The move towards a net zero, green future has a significant role in promoting sustainability within businesses, which presents increased profit and competitive opportunities for our manufacturing industry. There are a number of ways in which this can be achieved; through decarbonising the industry itself, creating the green products, and services and business models that will underpin our future low-carbon economy - helping everybody achieve the net zero target. This blog will primarily focus on doing so through waste management, and the lessons to be learned from a circular economy.
What is a Circular Economy?
The Circular Economy is a model of production and consumption that aims to redefine the current “take-make-waste” linear model. As seen below, it involves sharing, reusing, repairing, remanufacturing and recycling products and materials - all with the goal of extending their life cycles and reducing overall waste. This begins at the design stage, where value is added to the products (e.g. by making them simple to dismantle, with reduced materials content or increasing traceability), allowing them to remain circling within the system for as long as possible. This is a preventative measure that underlines the whole agenda of reducing waste and managing the world’s finite resources.
Why is this a problem?
The economic case for a green economy is a simple one; our decision to produce and consume often fails to take into account the consequences of doing so. In this case, waste is often not accounted for during production – and its negative impact indicates an inefficient allocation of resources. As a result, waste is overproduced and becomes our problem to deal with – problems that include environment impacts like greenhouse gas emissions and damaging ecosystems. The increased use of PPE masks over the last year is an example of this. There are an estimated 194 billion disposable masks and gloves being used worldwide every month. These masks are non-recyclable and considered medical waste, so they either end up in landfills, are incinerated (releasing harmful gases), or are littered in highstreets, beaches and canals. Because masks can take up to 450 years to fully decompose, when masks are littered and they end up in oceans, this causes disruptions to the ecosystems, and contributes to the world’s overall plastic soup.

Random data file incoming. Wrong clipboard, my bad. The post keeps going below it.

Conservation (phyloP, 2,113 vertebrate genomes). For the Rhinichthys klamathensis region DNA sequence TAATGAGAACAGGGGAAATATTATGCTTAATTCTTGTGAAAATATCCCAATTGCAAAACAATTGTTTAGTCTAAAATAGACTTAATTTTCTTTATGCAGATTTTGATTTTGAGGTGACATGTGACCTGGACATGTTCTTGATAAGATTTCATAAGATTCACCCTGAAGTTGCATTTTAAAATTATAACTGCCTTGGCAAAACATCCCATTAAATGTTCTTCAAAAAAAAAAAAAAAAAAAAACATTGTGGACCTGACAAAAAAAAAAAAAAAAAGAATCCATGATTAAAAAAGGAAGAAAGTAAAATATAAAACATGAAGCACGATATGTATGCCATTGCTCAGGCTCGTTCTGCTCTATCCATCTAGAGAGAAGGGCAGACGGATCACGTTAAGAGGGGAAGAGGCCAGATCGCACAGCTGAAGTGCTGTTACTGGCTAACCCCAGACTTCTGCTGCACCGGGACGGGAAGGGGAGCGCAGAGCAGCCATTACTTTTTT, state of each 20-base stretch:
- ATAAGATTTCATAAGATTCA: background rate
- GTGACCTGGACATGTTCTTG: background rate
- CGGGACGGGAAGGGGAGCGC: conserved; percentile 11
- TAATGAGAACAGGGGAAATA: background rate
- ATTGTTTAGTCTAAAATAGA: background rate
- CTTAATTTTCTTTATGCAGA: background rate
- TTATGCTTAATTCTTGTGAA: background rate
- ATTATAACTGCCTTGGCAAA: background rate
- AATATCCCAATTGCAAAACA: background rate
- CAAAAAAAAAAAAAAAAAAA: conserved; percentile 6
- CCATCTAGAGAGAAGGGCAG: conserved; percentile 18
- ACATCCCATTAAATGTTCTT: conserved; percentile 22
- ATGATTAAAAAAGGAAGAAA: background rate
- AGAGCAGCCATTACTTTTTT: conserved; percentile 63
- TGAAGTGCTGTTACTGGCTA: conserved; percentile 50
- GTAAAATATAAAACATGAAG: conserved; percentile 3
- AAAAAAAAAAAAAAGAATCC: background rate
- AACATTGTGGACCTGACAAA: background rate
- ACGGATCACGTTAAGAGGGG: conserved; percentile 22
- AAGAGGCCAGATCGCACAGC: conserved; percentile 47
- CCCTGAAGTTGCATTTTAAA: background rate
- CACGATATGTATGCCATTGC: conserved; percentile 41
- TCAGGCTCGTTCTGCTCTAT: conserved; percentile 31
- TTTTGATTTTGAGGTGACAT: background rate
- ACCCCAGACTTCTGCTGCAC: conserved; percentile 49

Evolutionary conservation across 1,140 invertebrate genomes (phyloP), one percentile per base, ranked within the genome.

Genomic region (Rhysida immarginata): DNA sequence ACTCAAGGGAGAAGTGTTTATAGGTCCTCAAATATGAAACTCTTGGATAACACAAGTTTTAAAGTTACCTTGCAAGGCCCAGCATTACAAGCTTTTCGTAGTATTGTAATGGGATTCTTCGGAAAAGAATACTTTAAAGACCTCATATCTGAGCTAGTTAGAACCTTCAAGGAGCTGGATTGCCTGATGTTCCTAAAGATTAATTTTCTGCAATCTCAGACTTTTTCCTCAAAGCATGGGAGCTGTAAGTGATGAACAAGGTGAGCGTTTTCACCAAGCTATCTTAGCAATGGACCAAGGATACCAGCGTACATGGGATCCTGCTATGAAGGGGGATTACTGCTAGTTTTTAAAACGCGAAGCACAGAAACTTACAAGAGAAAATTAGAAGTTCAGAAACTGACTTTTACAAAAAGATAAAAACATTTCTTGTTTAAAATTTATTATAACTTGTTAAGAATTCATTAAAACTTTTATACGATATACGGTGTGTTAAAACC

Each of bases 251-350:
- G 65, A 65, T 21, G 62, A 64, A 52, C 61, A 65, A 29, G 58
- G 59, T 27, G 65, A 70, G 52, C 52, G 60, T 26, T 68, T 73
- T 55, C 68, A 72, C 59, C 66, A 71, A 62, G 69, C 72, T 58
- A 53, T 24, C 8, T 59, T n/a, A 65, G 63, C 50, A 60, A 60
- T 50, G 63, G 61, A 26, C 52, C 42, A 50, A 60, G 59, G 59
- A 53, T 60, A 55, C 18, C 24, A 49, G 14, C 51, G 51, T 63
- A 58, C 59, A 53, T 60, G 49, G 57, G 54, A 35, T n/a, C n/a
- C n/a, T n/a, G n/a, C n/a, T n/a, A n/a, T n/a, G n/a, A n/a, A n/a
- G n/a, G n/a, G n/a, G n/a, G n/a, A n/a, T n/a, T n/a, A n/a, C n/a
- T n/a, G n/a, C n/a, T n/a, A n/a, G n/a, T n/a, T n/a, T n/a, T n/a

For manufacturing, waste can be a problem because it is costly. Specifically, the costs can come from waste generation (like the cost of lost resources), and waste disposition (like transport and disposal cost) – for reference UK landfill tax currently stands at £96.70 per tonne. Overall, companies can spend between 4-10% of an average annual turnover on waste, without a proper waste disposal strategy that begins with waste minimization. Finally, the current “take-make-waste” model gives grounds for the need of raw materials, and therefore contributes to the rapid depletion of finite resources. This is particularly problematic for the manufacturing industry, with rising concerns behind the volatility and security of supply chains.
What are the benefits of a Circular Economy?
Fixing the current linear system also presents potential benefits. One sure outcome from a transition into a circular economy is the cost savings, for both manufacturers and society. The Ellen-MacArthur report estimates an annual material cost saving opportunity of USD 340 to 380 billion, at an EU level for a ‘transition scenario’ alone. The additional economic benefits of a circular economy could include improvements in growth and productivity - the worldwide circular economy is projected to be worth $4.5 trillion in the next 15 years, and according to the EU’s Circular Economy Action Plan, a 30% increase in resource productivity could lead to a 0.8% increase in GDP and the creation of two million new jobs by 2030.